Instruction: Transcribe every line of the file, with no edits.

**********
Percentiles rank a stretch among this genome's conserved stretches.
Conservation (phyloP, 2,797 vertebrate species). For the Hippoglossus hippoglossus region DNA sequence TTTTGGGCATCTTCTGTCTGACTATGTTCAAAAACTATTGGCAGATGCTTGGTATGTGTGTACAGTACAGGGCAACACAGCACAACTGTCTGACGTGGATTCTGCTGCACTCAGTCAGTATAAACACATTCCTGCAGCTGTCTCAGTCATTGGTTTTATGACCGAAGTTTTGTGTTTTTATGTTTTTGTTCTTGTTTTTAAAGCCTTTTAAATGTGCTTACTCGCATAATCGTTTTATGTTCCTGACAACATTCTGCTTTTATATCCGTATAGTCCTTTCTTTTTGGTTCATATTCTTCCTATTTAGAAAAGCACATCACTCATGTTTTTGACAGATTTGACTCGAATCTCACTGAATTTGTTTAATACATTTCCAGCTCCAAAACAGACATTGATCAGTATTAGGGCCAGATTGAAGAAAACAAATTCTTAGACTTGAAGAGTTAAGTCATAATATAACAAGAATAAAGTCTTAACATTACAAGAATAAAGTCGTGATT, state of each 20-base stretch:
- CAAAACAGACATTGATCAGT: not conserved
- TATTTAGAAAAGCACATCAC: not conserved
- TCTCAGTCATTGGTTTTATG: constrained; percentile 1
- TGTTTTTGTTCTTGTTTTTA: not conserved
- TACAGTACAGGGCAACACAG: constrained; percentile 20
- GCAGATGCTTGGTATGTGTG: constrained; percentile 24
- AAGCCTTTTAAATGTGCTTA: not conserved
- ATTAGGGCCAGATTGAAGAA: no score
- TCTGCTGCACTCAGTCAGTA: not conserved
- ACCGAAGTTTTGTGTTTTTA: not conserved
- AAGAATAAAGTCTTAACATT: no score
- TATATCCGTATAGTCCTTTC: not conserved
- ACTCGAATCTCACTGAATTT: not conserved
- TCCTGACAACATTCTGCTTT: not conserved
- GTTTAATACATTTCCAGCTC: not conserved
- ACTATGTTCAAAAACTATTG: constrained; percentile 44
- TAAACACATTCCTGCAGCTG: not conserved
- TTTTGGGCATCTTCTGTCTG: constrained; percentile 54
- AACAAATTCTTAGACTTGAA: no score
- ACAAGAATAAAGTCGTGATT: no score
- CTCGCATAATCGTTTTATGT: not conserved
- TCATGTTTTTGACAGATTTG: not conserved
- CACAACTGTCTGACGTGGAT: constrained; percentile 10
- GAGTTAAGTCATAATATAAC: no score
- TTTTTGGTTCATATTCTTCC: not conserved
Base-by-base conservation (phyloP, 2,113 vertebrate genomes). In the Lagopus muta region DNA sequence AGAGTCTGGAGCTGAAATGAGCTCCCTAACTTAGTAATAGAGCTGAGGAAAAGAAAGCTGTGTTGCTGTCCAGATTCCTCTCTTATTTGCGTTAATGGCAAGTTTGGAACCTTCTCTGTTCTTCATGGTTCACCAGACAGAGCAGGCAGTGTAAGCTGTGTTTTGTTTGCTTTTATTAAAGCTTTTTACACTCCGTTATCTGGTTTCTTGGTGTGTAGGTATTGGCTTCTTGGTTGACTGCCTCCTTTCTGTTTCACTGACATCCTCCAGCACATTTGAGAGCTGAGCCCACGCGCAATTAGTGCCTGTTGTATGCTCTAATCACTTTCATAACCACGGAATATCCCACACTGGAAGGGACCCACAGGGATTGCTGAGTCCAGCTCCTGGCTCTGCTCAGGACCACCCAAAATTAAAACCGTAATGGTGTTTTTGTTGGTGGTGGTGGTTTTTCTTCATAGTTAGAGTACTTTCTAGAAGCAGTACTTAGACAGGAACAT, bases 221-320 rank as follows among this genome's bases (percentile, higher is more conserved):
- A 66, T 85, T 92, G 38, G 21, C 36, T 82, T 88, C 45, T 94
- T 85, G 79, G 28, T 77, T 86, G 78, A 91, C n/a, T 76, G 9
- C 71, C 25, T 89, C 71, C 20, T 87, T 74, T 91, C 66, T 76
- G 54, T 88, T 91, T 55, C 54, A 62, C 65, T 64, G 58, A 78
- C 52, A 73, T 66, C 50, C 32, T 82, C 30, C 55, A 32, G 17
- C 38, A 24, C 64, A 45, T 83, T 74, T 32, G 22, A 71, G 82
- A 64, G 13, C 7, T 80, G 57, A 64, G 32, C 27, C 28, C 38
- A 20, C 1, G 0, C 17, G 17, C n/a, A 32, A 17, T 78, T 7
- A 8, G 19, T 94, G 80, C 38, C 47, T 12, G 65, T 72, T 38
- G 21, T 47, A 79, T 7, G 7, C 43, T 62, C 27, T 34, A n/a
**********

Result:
Percentiles rank a stretch among this genome's conserved stretches.
Conservation (phyloP, 2,797 vertebrate species). For the Hippoglossus hippoglossus region DNA sequence TTTTGGGCATCTTCTGTCTGACTATGTTCAAAAACTATTGGCAGATGCTTGGTATGTGTGTACAGTACAGGGCAACACAGCACAACTGTCTGACGTGGATTCTGCTGCACTCAGTCAGTATAAACACATTCCTGCAGCTGTCTCAGTCATTGGTTTTATGACCGAAGTTTTGTGTTTTTATGTTTTTGTTCTTGTTTTTAAAGCCTTTTAAATGTGCTTACTCGCATAATCGTTTTATGTTCCTGACAACATTCTGCTTTTATATCCGTATAGTCCTTTCTTTTTGGTTCATATTCTTCCTATTTAGAAAAGCACATCACTCATGTTTTTGACAGATTTGACTCGAATCTCACTGAATTTGTTTAATACATTTCCAGCTCCAAAACAGACATTGATCAGTATTAGGGCCAGATTGAAGAAAACAAATTCTTAGACTTGAAGAGTTAAGTCATAATATAACAAGAATAAAGTCTTAACATTACAAGAATAAAGTCGTGATT, state of each 20-base stretch:
- CAAAACAGACATTGATCAGT: not conserved
- TATTTAGAAAAGCACATCAC: not conserved
- TCTCAGTCATTGGTTTTATG: constrained; percentile 1
- TGTTTTTGTTCTTGTTTTTA: not conserved
- TACAGTACAGGGCAACACAG: constrained; percentile 20
- GCAGATGCTTGGTATGTGTG: constrained; percentile 24
- AAGCCTTTTAAATGTGCTTA: not conserved
- ATTAGGGCCAGATTGAAGAA: no score
- TCTGCTGCACTCAGTCAGTA: not conserved
- ACCGAAGTTTTGTGTTTTTA: not conserved
- AAGAATAAAGTCTTAACATT: no score
- TATATCCGTATAGTCCTTTC: not conserved
- ACTCGAATCTCACTGAATTT: not conserved
- TCCTGACAACATTCTGCTTT: not conserved
- GTTTAATACATTTCCAGCTC: not conserved
- ACTATGTTCAAAAACTATTG: constrained; percentile 44
- TAAACACATTCCTGCAGCTG: not conserved
- TTTTGGGCATCTTCTGTCTG: constrained; percentile 54
- AACAAATTCTTAGACTTGAA: no score
- ACAAGAATAAAGTCGTGATT: no score
- CTCGCATAATCGTTTTATGT: not conserved
- TCATGTTTTTGACAGATTTG: not conserved
- CACAACTGTCTGACGTGGAT: constrained; percentile 10
- GAGTTAAGTCATAATATAAC: no score
- TTTTTGGTTCATATTCTTCC: not conserved
Base-by-base conservation (phyloP, 2,113 vertebrate genomes). In the Lagopus muta region DNA sequence AGAGTCTGGAGCTGAAATGAGCTCCCTAACTTAGTAATAGAGCTGAGGAAAAGAAAGCTGTGTTGCTGTCCAGATTCCTCTCTTATTTGCGTTAATGGCAAGTTTGGAACCTTCTCTGTTCTTCATGGTTCACCAGACAGAGCAGGCAGTGTAAGCTGTGTTTTGTTTGCTTTTATTAAAGCTTTTTACACTCCGTTATCTGGTTTCTTGGTGTGTAGGTATTGGCTTCTTGGTTGACTGCCTCCTTTCTGTTTCACTGACATCCTCCAGCACATTTGAGAGCTGAGCCCACGCGCAATTAGTGCCTGTTGTATGCTCTAATCACTTTCATAACCACGGAATATCCCACACTGGAAGGGACCCACAGGGATTGCTGAGTCCAGCTCCTGGCTCTGCTCAGGACCACCCAAAATTAAAACCGTAATGGTGTTTTTGTTGGTGGTGGTGGTTTTTCTTCATAGTTAGAGTACTTTCTAGAAGCAGTACTTAGACAGGAACAT, bases 221-320 rank as follows among this genome's bases (percentile, higher is more conserved):
- A 66, T 85, T 92, G 38, G 21, C 36, T 82, T 88, C 45, T 94
- T 85, G 79, G 28, T 77, T 86, G 78, A 91, C n/a, T 76, G 9
- C 71, C 25, T 89, C 71, C 20, T 87, T 74, T 91, C 66, T 76
- G 54, T 88, T 91, T 55, C 54, A 62, C 65, T 64, G 58, A 78
- C 52, A 73, T 66, C 50, C 32, T 82, C 30, C 55, A 32, G 17
- C 38, A 24, C 64, A 45, T 83, T 74, T 32, G 22, A 71, G 82
- A 64, G 13, C 7, T 80, G 57, A 64, G 32, C 27, C 28, C 38
- A 20, C 1, G 0, C 17, G 17, C n/a, A 32, A 17, T 78, T 7
- A 8, G 19, T 94, G 80, C 38, C 47, T 12, G 65, T 72, T 38
- G 21, T 47, A 79, T 7, G 7, C 43, T 62, C 27, T 34, A n/a